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Clinical Trial Summary

The suprascapular nerve is the first nerve that branches from the upper trunk of brachial plexus. It receives signals transmitted from the fifth and sixth cervical root. The clinical importance of suprascapular nerve is mainly based on its distribution of 70% sensory innervation to the glenohumeral joint. After being divided from the upper trunk, the suprascapular nerve goes laterally and posteriorly. First, it passes underneath the omohyoid muscle, and then goes through the suprascapular notch into the suprascapular fossa. If there are some problems inside the supraspinatus muscle at the suprascapular fossa, the suprascapular nerve below it may be compromised. After the suprascapular nerve passes the suprascapular fossa, it courses through the spinoglenoid notch, and then goes into the infraspinatus fossa to innervate the infraspinatus muscle. Based on the sensory and motor innervation of the suprascapular nerve to the shoulder joint, the sonographic images of the suprascapular nerves would add tremendous values in assessing patients with refractory shoulder pain. Although there are some studies trying to measure the size of the suprascapular nerve, no available research can be found in stroke patients. Our study aims to explore the ultrasound morphology of the suprascapular nerves as well as subacromial dynamic imaging in patients with stroke. A control group without stroke will be recruited for comparison.


Clinical Trial Description

Introduction: Shoulder pain arises to be one of the most common musculoskeletal complaints, and with the high prevalence in stroke patients. The mechanism of an increased risk of painful shoulders is multifactorial and the role of the suprascapular nerve in development and management of shoulder pain has been highlighted recently. In recent years, high resolution ultrasound has been widely applied on evaluation of entrapment neuropathy, and its reliability on assessing the cross-sectional area of supraspcapular nerves has been validated. As the suprascapular nerve is crucial for conducting shoulder motion and sensation, it is of clinical importance to measure the size of suprascapular nerve. Our study aims to explore the ultrasound morphology of the suprascapular nerves as well as subacromial dynamic imaging in patients with stroke and to investigate the nerve's size after ultrasound-guided injection. Material and methods: Participants: Adult stroke patients (≥ 20 year old). Control: Asymptomatic adult subjects (≥20 year old) Exclusion criteria: The exclusion criteria included history of malignancy, uncontrolled medical conditions (like systemic rheumatic disease, including rheumatic arthritis and ankylosing spondylitis), previous major trauma or surgeries, suprascapular nerve block on either side of the shoulders within the three months, and the patients with specific aphasia and poor cognition. Study design: This was a longitudinal follow-up study investigating the suprascapular nerves, the dynamic subacromial examination of shoulder, and the nerve's size after ultrasound-guided injection in patients with stroke. All the participants were required to ambulate independently, have normal cognitive function and complete the given questionnaires. The study included at least 60 participants. Detail of the investigation 1. High-resolution ultrasound evaluation of the shoulder region was applied to recognize the biceps tendon, subscapularis tendon, supraspinatus tendon, and infraspinatus tendon. 2. High-resolution ultrasound evaluation was applied for the C5, C6 and C7 nerve roots and the suprascapular nerve over the supraclavicular fossa, in the supraspinatus fossa and in the infraspinatus fossa to obtain the nerve cross-sectional image. 3. High-resolution ultrasound evaluation was applied for the dynamic examination of the shoulder to recognize the impingement of the shoulder. 4. The investigators collected the shoulder pain-related information, including physical examination results (bicipital groove tenderness, Speed test, Yergason's test, Empty can test, Neer test, Hawkins-Kennedy test and painful arc test) and status of disability using Shoulder Pain and Disability Index (SPADI). 5. The investigators collected the information of the types of the stroke, onset times, and functional status, including Bathel index and Fugl-Meyer Upper Extremity Assessment. Outcome measurement: Primary outcome: 1. The measurements of the nerve cross-sectional area were conducted by another specialist with the image processing software (Image J). For the most proximal section of the suprascapular nerve, the cross-section of the nerve fascicles inside the hyperechoic epineurium were measured. In the segment over the supraspinatus and infraspinatus fossae, the whole nerve's cross-section including its epineurium were measured. The data collection was performed at the initial recruitment and one month later after the injection. 2. The Chinese version of the Shoulder Pain and Disability Index (SPADI) tool. The data collection was performed at the initial recruitment and one month later after the injection. 3. Visual analogue scale. The data collection was performed at the initial recruitment and one month later after the injection. 4. The range of the motion and impingement of the shoulder under dynamic subacromial examination. The data collection was performed at the initial recruitment and one month later after the injection. Statistical analysis: 1. Continuous variables: Mann Whitney u test 2. Categorical variables: Chi-square test ;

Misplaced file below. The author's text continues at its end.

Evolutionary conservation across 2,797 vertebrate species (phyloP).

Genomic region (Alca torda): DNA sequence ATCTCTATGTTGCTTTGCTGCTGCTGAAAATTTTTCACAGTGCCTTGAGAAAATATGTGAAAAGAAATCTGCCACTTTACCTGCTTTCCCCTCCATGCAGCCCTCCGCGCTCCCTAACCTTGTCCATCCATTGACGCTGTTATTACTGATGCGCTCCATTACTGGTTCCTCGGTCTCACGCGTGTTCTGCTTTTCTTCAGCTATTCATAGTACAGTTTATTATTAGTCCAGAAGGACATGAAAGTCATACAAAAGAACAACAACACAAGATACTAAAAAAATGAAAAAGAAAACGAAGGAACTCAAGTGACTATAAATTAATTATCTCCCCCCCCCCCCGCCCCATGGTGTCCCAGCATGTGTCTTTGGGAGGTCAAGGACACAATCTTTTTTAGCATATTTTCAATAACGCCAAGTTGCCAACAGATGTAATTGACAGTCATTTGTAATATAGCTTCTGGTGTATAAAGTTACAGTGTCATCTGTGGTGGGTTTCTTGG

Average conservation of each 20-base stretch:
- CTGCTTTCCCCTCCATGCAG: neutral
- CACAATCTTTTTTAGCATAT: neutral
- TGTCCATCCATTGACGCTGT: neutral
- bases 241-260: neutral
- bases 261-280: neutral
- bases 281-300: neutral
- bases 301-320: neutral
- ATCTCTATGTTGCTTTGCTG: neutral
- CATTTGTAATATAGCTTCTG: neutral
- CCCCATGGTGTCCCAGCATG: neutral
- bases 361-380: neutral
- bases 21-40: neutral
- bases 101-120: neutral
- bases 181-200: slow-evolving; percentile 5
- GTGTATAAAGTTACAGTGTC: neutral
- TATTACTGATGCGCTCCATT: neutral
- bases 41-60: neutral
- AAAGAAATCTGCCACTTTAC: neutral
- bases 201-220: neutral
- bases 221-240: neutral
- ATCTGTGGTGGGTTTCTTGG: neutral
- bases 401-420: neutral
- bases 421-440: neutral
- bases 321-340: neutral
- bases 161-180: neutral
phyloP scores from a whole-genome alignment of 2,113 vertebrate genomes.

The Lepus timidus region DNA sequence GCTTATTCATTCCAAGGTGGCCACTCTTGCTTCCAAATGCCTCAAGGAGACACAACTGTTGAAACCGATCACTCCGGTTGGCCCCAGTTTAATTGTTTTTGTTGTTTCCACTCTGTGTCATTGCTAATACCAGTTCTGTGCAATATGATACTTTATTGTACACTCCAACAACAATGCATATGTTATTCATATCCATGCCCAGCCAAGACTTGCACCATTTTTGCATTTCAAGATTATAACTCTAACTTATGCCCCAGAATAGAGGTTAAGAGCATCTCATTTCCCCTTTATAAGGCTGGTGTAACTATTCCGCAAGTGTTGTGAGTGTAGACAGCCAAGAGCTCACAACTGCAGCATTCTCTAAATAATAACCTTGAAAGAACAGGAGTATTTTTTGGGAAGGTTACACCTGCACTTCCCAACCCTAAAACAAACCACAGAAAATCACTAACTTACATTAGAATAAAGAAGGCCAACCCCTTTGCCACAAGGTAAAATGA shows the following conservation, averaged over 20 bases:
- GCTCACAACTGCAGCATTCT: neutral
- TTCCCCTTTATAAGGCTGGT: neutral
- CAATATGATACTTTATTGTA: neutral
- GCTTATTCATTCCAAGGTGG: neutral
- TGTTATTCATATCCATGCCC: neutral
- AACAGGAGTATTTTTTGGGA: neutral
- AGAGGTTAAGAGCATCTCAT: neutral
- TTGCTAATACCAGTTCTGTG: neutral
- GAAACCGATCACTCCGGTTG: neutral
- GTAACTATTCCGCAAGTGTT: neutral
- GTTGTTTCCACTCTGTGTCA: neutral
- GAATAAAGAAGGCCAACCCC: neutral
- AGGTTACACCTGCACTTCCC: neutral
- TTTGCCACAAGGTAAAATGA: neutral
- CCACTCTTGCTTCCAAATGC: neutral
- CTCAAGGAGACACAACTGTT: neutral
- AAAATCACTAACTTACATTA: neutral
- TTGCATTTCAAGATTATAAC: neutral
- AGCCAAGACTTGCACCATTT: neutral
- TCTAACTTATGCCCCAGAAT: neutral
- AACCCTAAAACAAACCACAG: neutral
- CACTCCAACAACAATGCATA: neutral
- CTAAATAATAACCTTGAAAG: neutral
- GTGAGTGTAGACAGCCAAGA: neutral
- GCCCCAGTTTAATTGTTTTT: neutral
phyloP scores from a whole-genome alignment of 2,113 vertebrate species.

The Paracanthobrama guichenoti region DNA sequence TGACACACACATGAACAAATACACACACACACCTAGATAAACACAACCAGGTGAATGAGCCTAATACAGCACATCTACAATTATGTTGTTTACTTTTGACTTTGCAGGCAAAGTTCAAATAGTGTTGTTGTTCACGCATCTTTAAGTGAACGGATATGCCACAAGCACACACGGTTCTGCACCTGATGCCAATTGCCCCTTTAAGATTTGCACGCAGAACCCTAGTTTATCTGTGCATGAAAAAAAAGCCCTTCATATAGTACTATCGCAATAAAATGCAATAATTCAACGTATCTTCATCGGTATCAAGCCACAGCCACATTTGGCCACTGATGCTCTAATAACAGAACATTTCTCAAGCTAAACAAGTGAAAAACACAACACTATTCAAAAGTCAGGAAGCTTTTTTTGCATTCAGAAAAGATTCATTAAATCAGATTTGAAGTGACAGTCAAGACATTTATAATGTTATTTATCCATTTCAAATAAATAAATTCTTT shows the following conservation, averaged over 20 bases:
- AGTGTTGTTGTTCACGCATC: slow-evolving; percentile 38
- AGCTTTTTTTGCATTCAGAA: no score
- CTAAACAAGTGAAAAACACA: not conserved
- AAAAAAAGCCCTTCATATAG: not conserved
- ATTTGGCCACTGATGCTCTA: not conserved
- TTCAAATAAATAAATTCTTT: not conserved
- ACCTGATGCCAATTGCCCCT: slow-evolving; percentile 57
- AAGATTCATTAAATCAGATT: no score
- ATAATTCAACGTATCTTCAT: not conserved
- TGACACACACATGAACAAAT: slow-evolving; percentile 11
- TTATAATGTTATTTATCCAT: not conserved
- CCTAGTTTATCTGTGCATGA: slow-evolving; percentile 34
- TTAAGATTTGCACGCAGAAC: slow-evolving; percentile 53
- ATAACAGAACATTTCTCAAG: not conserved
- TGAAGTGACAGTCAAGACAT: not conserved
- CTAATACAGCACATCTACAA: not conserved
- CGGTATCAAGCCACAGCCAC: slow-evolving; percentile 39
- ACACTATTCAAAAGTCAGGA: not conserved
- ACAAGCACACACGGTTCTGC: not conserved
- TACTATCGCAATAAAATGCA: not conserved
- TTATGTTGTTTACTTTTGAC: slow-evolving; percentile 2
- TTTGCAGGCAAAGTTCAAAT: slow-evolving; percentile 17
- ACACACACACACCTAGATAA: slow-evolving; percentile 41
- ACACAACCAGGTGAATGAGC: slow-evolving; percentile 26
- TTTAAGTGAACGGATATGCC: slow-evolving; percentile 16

Study Design


Related Conditions & MeSH terms


NCT number NCT05064891
Study type Observational
Source National Taiwan University Hospital
Contact Ke-Vin Chang, MD,PhD
Phone +886-23717101 Ext. 5309
Email [email protected]
Status Not yet recruiting
Phase
Start date October 1, 2021
Completion date July 1, 2024

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